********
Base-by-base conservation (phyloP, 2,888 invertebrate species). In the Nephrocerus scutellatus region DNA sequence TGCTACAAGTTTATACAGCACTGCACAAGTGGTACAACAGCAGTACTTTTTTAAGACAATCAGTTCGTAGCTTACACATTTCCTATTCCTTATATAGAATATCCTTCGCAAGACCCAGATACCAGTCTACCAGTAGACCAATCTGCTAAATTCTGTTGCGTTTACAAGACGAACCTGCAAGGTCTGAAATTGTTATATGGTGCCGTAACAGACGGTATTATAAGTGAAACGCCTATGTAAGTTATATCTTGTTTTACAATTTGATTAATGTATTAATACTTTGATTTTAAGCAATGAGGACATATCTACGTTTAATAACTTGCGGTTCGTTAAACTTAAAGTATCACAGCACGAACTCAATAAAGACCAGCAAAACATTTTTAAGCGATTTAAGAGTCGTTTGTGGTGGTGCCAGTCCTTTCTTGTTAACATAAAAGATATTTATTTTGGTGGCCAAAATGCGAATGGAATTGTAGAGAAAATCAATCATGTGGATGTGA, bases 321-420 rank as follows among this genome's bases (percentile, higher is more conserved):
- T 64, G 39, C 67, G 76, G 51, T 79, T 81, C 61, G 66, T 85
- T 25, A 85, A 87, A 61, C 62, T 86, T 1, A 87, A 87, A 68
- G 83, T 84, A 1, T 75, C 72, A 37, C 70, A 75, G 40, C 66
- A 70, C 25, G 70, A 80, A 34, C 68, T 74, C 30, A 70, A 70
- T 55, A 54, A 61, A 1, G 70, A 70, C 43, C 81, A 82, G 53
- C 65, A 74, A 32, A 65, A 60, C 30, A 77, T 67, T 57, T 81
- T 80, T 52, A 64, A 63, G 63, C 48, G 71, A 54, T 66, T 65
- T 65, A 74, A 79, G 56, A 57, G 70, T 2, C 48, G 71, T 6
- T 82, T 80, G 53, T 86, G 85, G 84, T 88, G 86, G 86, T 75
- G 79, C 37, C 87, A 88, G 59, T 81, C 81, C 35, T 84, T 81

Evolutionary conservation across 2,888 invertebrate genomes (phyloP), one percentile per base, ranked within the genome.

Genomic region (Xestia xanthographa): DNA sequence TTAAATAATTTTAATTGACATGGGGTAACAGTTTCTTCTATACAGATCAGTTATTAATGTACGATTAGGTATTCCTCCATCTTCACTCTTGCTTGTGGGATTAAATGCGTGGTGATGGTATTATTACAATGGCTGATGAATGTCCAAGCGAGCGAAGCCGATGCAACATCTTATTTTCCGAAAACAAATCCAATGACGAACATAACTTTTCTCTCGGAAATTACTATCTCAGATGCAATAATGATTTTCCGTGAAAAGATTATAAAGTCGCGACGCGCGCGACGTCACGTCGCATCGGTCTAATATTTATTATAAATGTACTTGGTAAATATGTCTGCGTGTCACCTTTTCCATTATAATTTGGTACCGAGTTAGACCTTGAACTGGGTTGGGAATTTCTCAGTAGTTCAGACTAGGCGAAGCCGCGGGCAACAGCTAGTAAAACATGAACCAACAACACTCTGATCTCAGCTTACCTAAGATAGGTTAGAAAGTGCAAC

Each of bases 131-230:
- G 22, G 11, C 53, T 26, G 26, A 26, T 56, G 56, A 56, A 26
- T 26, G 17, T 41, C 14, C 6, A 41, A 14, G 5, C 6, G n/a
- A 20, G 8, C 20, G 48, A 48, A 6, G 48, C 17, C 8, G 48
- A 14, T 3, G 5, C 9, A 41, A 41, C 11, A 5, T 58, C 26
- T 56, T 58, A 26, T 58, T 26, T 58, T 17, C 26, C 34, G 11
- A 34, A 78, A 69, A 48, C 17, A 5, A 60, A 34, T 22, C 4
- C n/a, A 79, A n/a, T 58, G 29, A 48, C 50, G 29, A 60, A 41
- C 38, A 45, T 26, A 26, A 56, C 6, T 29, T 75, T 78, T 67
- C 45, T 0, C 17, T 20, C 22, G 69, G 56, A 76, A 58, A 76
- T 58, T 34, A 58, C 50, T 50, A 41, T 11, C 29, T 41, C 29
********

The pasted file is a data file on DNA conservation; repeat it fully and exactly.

Base-by-base conservation (phyloP, 2,888 invertebrate species). In the Nephrocerus scutellatus region DNA sequence TGCTACAAGTTTATACAGCACTGCACAAGTGGTACAACAGCAGTACTTTTTTAAGACAATCAGTTCGTAGCTTACACATTTCCTATTCCTTATATAGAATATCCTTCGCAAGACCCAGATACCAGTCTACCAGTAGACCAATCTGCTAAATTCTGTTGCGTTTACAAGACGAACCTGCAAGGTCTGAAATTGTTATATGGTGCCGTAACAGACGGTATTATAAGTGAAACGCCTATGTAAGTTATATCTTGTTTTACAATTTGATTAATGTATTAATACTTTGATTTTAAGCAATGAGGACATATCTACGTTTAATAACTTGCGGTTCGTTAAACTTAAAGTATCACAGCACGAACTCAATAAAGACCAGCAAAACATTTTTAAGCGATTTAAGAGTCGTTTGTGGTGGTGCCAGTCCTTTCTTGTTAACATAAAAGATATTTATTTTGGTGGCCAAAATGCGAATGGAATTGTAGAGAAAATCAATCATGTGGATGTGA, bases 321-420 rank as follows among this genome's bases (percentile, higher is more conserved):
- T 64, G 39, C 67, G 76, G 51, T 79, T 81, C 61, G 66, T 85
- T 25, A 85, A 87, A 61, C 62, T 86, T 1, A 87, A 87, A 68
- G 83, T 84, A 1, T 75, C 72, A 37, C 70, A 75, G 40, C 66
- A 70, C 25, G 70, A 80, A 34, C 68, T 74, C 30, A 70, A 70
- T 55, A 54, A 61, A 1, G 70, A 70, C 43, C 81, A 82, G 53
- C 65, A 74, A 32, A 65, A 60, C 30, A 77, T 67, T 57, T 81
- T 80, T 52, A 64, A 63, G 63, C 48, G 71, A 54, T 66, T 65
- T 65, A 74, A 79, G 56, A 57, G 70, T 2, C 48, G 71, T 6
- T 82, T 80, G 53, T 86, G 85, G 84, T 88, G 86, G 86, T 75
- G 79, C 37, C 87, A 88, G 59, T 81, C 81, C 35, T 84, T 81

Evolutionary conservation across 2,888 invertebrate genomes (phyloP), one percentile per base, ranked within the genome.

Genomic region (Xestia xanthographa): DNA sequence TTAAATAATTTTAATTGACATGGGGTAACAGTTTCTTCTATACAGATCAGTTATTAATGTACGATTAGGTATTCCTCCATCTTCACTCTTGCTTGTGGGATTAAATGCGTGGTGATGGTATTATTACAATGGCTGATGAATGTCCAAGCGAGCGAAGCCGATGCAACATCTTATTTTCCGAAAACAAATCCAATGACGAACATAACTTTTCTCTCGGAAATTACTATCTCAGATGCAATAATGATTTTCCGTGAAAAGATTATAAAGTCGCGACGCGCGCGACGTCACGTCGCATCGGTCTAATATTTATTATAAATGTACTTGGTAAATATGTCTGCGTGTCACCTTTTCCATTATAATTTGGTACCGAGTTAGACCTTGAACTGGGTTGGGAATTTCTCAGTAGTTCAGACTAGGCGAAGCCGCGGGCAACAGCTAGTAAAACATGAACCAACAACACTCTGATCTCAGCTTACCTAAGATAGGTTAGAAAGTGCAAC

Each of bases 131-230:
- G 22, G 11, C 53, T 26, G 26, A 26, T 56, G 56, A 56, A 26
- T 26, G 17, T 41, C 14, C 6, A 41, A 14, G 5, C 6, G n/a
- A 20, G 8, C 20, G 48, A 48, A 6, G 48, C 17, C 8, G 48
- A 14, T 3, G 5, C 9, A 41, A 41, C 11, A 5, T 58, C 26
- T 56, T 58, A 26, T 58, T 26, T 58, T 17, C 26, C 34, G 11
- A 34, A 78, A 69, A 48, C 17, A 5, A 60, A 34, T 22, C 4
- C n/a, A 79, A n/a, T 58, G 29, A 48, C 50, G 29, A 60, A 41
- C 38, A 45, T 26, A 26, A 56, C 6, T 29, T 75, T 78, T 67
- C 45, T 0, C 17, T 20, C 22, G 69, G 56, A 76, A 58, A 76
- T 58, T 34, A 58, C 50, T 50, A 41, T 11, C 29, T 41, C 29